If there is one modern thinker that I think needs larger exposure, it is nonviolent struggle academic Gene Sharp. Now a frail old man in his mid-80s, Sharp has spent the last sixty years compiling countless case studies and composed rock-solid theories on nonviolent means of enacting political change, and added a list of 198 methods to achieve them.

His thesis: even for those with no moral opposition to violence, unarmed struggle is more likely to succeed, and much more likely to produce a better society than the one it overthrew. This idea over the past few decades has gained widespread currency, as a feature in the not-at-all pacifist Foreign Policy this summer supports, entitled “Drop Your Weapons”.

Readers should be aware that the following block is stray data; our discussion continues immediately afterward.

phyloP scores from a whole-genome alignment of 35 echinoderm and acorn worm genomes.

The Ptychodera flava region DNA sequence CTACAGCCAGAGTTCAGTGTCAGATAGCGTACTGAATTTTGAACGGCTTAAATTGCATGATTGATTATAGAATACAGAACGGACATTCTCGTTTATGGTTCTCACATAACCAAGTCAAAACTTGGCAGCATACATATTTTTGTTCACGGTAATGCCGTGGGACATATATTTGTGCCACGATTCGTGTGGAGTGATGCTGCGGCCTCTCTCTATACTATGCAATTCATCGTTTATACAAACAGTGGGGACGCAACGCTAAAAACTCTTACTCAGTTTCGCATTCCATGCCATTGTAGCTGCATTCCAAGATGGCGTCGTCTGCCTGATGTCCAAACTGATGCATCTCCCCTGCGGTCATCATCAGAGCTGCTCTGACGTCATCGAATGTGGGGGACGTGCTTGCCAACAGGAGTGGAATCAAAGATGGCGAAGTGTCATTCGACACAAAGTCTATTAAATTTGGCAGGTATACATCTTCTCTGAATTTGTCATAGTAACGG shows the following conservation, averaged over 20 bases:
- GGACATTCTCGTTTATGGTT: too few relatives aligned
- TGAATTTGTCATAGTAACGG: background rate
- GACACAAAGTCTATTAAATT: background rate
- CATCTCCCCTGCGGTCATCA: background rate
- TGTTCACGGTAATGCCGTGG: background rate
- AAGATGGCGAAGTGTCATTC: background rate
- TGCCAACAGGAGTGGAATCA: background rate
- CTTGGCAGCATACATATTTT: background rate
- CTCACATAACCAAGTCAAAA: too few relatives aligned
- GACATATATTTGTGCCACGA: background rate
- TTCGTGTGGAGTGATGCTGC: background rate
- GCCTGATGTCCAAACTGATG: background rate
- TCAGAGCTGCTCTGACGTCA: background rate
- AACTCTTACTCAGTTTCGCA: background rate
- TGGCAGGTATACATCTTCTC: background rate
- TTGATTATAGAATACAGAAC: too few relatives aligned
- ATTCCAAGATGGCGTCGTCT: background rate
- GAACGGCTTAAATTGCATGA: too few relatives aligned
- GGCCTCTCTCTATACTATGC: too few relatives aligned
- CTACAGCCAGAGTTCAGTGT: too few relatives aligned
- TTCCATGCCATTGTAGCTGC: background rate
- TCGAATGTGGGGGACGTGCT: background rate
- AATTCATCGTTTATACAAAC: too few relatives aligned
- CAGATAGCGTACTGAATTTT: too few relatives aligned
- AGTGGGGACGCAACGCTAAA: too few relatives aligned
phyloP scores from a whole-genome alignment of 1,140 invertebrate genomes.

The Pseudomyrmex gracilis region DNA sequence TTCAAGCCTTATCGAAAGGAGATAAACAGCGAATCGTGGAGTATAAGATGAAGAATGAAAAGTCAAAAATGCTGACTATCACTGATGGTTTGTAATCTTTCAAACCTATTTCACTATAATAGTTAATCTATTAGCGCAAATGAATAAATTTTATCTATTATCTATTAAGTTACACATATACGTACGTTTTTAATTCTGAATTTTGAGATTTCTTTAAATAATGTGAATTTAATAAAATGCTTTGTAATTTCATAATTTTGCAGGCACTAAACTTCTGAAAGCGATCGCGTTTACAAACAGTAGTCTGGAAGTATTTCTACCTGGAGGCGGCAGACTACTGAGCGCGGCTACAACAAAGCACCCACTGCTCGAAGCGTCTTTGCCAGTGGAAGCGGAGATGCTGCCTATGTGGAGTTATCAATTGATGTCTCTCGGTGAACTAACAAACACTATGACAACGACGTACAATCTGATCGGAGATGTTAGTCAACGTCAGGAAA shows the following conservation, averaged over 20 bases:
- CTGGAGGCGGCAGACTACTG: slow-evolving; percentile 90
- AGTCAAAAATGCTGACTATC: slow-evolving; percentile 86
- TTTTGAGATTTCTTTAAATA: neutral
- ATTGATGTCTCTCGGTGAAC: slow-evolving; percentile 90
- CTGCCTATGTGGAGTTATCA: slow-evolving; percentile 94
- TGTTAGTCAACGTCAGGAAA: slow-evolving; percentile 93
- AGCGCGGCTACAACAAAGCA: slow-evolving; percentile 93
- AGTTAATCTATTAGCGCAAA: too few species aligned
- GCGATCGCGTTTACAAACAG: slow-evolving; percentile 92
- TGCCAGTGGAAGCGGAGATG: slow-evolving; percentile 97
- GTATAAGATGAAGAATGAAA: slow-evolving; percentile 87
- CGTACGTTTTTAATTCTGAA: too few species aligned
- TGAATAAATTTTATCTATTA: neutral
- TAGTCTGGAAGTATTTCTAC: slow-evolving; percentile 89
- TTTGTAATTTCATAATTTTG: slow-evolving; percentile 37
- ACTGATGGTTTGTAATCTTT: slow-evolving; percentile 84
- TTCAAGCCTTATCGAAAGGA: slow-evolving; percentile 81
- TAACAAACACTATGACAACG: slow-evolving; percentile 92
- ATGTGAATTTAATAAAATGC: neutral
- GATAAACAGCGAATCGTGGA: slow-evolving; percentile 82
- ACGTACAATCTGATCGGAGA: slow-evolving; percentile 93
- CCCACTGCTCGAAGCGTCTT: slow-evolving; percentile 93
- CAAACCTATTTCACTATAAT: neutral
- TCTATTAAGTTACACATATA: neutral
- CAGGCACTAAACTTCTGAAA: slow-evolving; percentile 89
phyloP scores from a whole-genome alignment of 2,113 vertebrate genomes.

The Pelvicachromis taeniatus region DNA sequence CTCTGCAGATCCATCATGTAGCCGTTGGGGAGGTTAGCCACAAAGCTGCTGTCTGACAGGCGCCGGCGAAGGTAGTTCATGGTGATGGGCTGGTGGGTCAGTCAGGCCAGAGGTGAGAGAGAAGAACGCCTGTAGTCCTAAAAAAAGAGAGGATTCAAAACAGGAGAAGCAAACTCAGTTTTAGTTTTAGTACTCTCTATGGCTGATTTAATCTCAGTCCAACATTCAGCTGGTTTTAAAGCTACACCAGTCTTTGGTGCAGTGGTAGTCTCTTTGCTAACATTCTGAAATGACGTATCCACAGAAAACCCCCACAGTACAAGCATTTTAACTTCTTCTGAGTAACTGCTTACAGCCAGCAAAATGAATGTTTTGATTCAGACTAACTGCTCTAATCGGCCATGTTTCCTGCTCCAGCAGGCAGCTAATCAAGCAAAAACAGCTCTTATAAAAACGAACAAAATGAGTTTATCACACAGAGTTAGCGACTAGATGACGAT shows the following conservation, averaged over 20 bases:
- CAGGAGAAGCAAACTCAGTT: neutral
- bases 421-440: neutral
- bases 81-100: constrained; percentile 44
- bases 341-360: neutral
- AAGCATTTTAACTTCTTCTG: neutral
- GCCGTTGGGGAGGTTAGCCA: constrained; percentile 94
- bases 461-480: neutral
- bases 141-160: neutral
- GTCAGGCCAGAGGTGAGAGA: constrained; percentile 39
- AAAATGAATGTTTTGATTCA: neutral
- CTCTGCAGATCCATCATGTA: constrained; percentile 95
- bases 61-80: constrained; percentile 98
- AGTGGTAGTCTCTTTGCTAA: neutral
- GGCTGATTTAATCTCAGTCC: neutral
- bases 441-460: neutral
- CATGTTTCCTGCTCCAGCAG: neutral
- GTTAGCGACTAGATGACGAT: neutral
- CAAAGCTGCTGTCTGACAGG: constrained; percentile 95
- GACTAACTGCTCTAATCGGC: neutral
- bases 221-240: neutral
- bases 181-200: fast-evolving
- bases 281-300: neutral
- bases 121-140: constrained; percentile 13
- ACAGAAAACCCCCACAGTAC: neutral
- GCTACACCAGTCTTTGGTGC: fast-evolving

The Albert Einstein Institution, which is primarily Sharp and Jamila Raqib, operates out of Sharp’s home in Boston. Much of his work is available for free on the organization’s website, most notably There Are Realistic Alternatives, the short pep talk for would-be revolutionaries, and the practical guide to creating a better world, From Dictatorship to Democracy.

Gandhi during the Salt March

I already wrote a piece last year extolling Sharp’s virtues; this is more of an update. Some may look at this scene and think Sharp and Raqib to be fringe academics, that nobody actually listens to. However, there is always the theme, across the world and over many years. Ask key organizers of movements, whether those in Serbia that overthrew Slobodan Milošević, someone even US air power couldn’t drive from power. Some of the students behind the initial revolution in Egypt sought Sharp’s advice, and Benny Tai, a key leader in the current Occupy Central campaign in Hong Kong openly admits the influence. From this Bloomberg article: